Notice that I said what consumers “perceive” your brand to be. This is where intentionality comes in. If you don’t intentionally craft the message, the tone, the style, the expectation and experience for consumers, they will come up with what they perceive to be true. And you may not like that.
That makes focusing on your personal brand, as entrepreneur crucial but it is equally as important within the context of a corporation as well.
With over 3 billion queries on Google daily and over 2.75 million video views on YouTube per minute, and 347,000 tweets every minute, there is a lot vying for the attention of your audience.
To define and establish a brand that garners attention and increases your value, attention must be paid to your messaging, the visuals you put out there and your tone and style.
How do you achieve an established brand that does you proud and communicates all that you intend it to?
Here are some tips to help you maximize acceptance of your brand and broaden your reach:
Ensure there is consistency and most importantly, authenticity in all the collateral, content and visuals you create. Don’t be afraid to introduce new elements to keep content fresh and exciting, but always rely on your tone, style and values as your consistent brand elements. The bottom line? Be you.
“Today you are you, that is truer than true. There is no one alive who is youer than you.” -Dr. Suess.
Take me for example, my readers know I am a little on the rambly side, I try to make jokes, but am not always funny and above all I value data, educating people and building relationships and digging deep, so I can really make a difference in your business. My tone and style and images and bad attempts at jokes are always there. People know what they are going to get from me.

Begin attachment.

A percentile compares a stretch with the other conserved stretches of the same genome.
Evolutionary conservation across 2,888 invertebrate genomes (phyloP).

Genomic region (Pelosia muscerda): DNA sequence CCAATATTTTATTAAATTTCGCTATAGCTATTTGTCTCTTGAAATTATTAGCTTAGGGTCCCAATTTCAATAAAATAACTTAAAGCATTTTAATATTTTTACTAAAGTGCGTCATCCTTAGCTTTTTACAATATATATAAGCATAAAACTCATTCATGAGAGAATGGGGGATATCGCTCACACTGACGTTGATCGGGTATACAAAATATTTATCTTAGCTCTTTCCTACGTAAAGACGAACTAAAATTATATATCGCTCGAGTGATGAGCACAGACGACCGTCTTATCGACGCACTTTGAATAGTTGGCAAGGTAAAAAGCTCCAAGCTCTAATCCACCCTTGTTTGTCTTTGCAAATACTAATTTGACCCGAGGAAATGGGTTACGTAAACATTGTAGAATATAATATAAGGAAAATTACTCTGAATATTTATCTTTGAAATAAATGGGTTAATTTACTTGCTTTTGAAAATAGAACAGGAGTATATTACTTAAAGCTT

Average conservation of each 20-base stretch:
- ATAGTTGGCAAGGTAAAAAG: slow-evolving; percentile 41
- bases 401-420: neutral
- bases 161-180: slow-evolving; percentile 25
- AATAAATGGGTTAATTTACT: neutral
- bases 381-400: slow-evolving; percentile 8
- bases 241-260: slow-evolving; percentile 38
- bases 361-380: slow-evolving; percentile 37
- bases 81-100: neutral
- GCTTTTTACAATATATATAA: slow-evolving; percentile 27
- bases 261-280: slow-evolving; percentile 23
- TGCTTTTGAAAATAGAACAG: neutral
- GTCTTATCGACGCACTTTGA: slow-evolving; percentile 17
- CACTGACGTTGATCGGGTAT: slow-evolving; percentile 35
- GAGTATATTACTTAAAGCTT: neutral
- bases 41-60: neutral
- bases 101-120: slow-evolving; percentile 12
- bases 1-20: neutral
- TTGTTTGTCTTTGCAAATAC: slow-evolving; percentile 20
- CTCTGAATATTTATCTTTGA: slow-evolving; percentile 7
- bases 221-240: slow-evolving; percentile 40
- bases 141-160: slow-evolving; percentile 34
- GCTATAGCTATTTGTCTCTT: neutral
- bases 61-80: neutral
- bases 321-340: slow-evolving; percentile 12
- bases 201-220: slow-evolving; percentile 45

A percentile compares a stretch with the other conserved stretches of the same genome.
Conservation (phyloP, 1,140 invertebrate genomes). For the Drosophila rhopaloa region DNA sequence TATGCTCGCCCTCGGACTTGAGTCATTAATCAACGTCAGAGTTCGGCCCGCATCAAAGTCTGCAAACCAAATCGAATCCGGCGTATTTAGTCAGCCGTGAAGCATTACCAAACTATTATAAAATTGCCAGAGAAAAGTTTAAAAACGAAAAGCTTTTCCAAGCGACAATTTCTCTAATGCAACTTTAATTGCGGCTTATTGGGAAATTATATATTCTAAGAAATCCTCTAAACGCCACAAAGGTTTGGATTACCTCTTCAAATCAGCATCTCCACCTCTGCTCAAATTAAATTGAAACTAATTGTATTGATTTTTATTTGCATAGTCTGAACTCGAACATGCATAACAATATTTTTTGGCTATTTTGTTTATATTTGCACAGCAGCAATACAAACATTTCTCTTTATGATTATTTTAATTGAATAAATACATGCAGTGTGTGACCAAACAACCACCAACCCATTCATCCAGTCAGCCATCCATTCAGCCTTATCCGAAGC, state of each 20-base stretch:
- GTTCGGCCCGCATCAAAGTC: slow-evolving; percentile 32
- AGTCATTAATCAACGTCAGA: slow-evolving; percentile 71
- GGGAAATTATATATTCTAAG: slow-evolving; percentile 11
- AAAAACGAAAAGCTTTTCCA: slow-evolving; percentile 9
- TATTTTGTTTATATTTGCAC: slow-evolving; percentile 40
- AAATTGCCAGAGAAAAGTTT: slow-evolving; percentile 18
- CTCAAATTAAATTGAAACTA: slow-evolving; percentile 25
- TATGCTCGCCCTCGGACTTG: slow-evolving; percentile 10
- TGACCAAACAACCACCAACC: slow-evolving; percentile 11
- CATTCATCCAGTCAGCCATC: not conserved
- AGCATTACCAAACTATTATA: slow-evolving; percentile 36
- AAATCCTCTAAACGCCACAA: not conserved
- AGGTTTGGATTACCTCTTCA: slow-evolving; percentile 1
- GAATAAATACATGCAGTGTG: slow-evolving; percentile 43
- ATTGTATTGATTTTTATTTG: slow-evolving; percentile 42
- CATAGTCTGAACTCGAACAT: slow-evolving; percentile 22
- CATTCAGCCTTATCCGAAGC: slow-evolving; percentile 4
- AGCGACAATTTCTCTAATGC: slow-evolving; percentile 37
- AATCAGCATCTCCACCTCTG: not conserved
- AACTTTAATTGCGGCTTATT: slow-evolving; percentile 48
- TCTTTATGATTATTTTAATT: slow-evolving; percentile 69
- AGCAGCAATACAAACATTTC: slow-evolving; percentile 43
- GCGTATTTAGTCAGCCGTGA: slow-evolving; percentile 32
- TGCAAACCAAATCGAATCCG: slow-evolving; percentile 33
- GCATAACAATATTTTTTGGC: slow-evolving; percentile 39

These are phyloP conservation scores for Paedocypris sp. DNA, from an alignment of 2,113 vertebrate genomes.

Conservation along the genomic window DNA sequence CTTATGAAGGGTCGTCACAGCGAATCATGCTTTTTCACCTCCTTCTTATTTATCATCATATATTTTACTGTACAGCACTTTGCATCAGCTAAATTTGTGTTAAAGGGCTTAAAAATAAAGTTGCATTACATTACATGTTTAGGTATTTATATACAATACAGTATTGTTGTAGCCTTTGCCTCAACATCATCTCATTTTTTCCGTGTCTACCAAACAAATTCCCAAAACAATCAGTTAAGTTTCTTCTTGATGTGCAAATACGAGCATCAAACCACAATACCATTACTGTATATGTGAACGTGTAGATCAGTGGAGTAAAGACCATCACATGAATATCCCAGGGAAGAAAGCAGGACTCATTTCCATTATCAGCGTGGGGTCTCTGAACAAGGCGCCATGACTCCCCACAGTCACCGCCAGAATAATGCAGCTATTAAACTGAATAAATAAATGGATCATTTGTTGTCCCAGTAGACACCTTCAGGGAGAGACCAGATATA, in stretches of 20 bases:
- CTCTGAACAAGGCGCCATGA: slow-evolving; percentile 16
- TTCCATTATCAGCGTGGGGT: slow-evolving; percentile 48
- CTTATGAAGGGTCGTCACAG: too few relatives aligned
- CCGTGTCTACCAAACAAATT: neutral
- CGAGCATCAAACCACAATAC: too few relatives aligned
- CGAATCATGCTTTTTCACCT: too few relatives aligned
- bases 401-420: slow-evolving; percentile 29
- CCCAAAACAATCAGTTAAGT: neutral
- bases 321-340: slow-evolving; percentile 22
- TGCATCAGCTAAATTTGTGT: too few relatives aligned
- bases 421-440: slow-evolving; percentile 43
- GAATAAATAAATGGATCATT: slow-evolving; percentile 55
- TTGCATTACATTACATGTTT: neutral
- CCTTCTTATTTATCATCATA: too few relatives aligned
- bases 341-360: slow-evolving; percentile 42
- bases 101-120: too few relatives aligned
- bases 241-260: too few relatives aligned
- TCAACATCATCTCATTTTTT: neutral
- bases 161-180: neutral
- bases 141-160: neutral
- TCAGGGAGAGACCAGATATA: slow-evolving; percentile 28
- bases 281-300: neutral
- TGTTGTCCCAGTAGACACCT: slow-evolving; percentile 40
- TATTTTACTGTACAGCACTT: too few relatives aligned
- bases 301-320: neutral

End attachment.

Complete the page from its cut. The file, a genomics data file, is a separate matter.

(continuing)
Always offer value. Producing the massive quantities of content that is required for Blogs and social posts makes it easy to become tempted to skimp on the material and bang it out quickly. Don’t.
Your goal should be quality first and then quantity. Will you benefit more from 7 mediocre Blog posts or 2 that drive real engagement?
Every day of the week, I’d go with the 2 quality posts. We’ve all heard it’s a numbers game – the more eyeballs, the more leads, the more leads, the more sales.
The flaw in that thinking is it doesn’t factor in quality. I’d rather have 10 leads and convert 4 of them, then have 200 hundred and find I only convert 2.
Quality depends on the audience and how targeted they are to what you are offering, but it also stems from the information shared. When we knock their socks off, they are more invested in you as a solution, so they are a higher quality lead and the conversion rate will be higher.
“I’m gonna make him an offer he can’t refuse.” – Don Corleone
While Don Corleone may just pull that off – we are better coming up with an offer that matches a targeted leads needs! 🙂
Design doesn’t make a brand, but it can break it. It’s the content and messaging you offer that matters. That is what your audience connects with. However if the look and feel detracts from the messaging, it has the power to hurt the brand.